My Grandmother Oakford reigned as the matriarch of a very large extended family in Merchantville, NJ. She took on her responsibility during the depression and guided the family through that disaster. During WWII, she kept the family together and saw it through the troubled waters of the war. Her reign ended when she died in her mid-nineties having ruled over the family with love and wisdom.
It didn't make any difference whether you were young or old; she was the family's instructor on living life. Young children who had problems getting along with each other received her lessons on proper behavior along with those who were already grown. One beautiful day, in the early summer of 1951, was a gloomy and chilly day for my Aunt Dot. She was my grandmother's youngest child. At that time, Dot was in her mid-twenties. Both of Dot's older two sisters were married and each had a child. Dot, on the other hand, was not married. On this summer day, her boyfriend had broken off a long-term relationship with her, and the break-up devastated her.
While this tragedy affected Dot in particular, everyone else in the family shared in her grief. The rest of the family got bits and pieces of the problem and the hurt that she was going through during that summer day. For my part, I quietly sat on the porch and tried to comprehend why anyone would break up with my Aunt Dot. She was my favorite relative aside from my grandmother. However, it was obvious that the guy didn't share my view of Dot for he was the one that ended the relationship.
In Dot's grief, she walked around and through the house followed by my grandmother. Although most of their conversations took place away from me, I was able to piece together most of the problem. Dot was second-guessing herself for the failed relationship. As she made her orbit around the house trying to walk off the hurt, I could hear her say that she wished that she could go back and change this or that about the relationship. I heard a theme and variation to this wish to rewrite chapters of her history several times before my grandmother finally confronted her on the porch. From my vantage point on the porch, I listened to my grandmother's admonitions.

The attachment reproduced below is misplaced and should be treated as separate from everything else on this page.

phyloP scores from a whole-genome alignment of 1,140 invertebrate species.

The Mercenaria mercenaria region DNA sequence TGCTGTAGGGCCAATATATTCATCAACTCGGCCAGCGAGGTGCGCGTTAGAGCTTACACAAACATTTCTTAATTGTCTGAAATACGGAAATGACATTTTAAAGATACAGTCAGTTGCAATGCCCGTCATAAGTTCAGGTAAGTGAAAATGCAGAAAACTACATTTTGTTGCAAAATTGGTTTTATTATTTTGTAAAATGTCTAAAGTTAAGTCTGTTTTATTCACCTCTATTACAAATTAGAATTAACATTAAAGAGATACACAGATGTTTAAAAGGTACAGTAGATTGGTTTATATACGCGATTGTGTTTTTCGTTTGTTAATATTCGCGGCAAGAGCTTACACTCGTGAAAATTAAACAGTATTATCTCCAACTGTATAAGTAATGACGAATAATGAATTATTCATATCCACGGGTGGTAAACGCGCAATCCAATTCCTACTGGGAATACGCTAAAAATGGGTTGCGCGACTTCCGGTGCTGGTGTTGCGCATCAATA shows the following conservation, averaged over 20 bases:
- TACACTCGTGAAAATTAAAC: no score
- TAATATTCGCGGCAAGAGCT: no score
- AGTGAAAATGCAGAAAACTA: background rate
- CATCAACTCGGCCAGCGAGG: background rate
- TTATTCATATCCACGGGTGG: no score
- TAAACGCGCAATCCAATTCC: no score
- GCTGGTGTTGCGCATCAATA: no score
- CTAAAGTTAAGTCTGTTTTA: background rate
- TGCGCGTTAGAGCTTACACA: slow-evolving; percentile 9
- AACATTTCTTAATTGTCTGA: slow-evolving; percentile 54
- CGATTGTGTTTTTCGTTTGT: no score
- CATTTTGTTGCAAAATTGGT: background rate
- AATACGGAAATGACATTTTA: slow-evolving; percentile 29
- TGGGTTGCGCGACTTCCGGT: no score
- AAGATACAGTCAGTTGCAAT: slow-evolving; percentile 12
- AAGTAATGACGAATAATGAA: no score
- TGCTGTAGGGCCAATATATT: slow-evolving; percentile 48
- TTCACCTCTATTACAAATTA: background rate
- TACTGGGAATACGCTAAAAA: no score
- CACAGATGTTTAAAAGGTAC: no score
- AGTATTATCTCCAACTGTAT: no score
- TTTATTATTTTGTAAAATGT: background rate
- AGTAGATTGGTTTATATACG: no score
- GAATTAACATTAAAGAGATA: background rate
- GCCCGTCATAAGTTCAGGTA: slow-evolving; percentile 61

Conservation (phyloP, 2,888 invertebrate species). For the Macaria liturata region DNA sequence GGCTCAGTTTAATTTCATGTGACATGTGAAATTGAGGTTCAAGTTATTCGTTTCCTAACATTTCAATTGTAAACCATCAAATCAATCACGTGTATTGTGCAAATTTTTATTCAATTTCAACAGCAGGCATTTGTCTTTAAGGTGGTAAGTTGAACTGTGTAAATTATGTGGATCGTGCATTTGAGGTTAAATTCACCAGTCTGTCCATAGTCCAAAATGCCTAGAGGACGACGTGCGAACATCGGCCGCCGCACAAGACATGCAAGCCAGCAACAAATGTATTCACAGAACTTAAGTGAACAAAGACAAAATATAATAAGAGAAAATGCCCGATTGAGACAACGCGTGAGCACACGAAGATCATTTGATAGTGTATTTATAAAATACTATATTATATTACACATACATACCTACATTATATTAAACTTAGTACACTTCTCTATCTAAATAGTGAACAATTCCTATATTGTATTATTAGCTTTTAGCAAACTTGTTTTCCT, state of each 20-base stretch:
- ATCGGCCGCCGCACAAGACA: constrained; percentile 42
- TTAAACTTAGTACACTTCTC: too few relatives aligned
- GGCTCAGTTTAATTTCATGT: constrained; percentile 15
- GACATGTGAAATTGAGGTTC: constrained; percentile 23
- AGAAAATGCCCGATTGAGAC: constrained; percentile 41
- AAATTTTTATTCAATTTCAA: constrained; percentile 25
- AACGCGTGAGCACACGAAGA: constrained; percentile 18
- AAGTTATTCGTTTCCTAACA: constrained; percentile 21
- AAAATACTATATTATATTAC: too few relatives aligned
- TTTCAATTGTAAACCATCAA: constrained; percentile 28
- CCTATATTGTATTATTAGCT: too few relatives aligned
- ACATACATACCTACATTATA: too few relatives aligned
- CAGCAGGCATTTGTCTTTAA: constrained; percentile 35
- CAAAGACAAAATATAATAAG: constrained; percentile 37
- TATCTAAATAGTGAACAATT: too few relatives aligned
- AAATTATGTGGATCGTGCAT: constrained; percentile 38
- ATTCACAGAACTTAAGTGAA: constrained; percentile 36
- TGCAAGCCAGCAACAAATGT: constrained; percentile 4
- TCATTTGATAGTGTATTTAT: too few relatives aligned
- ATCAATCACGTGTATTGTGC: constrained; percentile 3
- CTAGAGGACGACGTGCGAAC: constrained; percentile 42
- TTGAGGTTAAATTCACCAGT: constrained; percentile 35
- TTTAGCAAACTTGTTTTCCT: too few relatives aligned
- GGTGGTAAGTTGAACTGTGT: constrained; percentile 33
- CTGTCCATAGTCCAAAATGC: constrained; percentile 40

After trying to talk through her problems and console Dot, my grandmother told her that it is natural to want to rewrite history and to redo parts of our past. However, if you were able to start changing things, everything else would change-not just the bad parts. Who knows whether the result of those changes would be better or worse than the situation that was already being faced. For example, had Dot never met her ex-boyfriend, my aunt would have been different. She would have dated other guys and who knows how that chapter would have read. My aunt might have found a better relationship, or she could have been in a worse situation than she was in at the present.
My grandmother continued in this vein for quite sometime while Dot just sat there sobbing. Dot seemed to be listening to her mother as she explained that one had to live life and not spend it trying to change or revise parts of the past. Finally, my grandmother summed up her advice with one of the famous maternal axioms that she used to come up with on the spur of the moment. "Be careful about always looking back and wishing that you could change your history. If you insist upon doing it, you will be heading backwards into the future."
In time, Dot got over the heartbreak of that moment and went on to fall in love with another guy whom she met the following summer. They married and had two children. She remembered her mother's words to her that day, and as a result, she lived a very happy life. She never brought up the sad day in the early fifties when she thought that her world had ended.
During nearly half century since that summer of '51, I have often wasted a lot of my time attempting to rewrite various chapters of my personal history. However, my redacting of history never worked. When I attempted to change the past, I headed backwards into the future. If you apply my grandmother's wisdom to your life, you will benefit greatly, and she will be proud of you.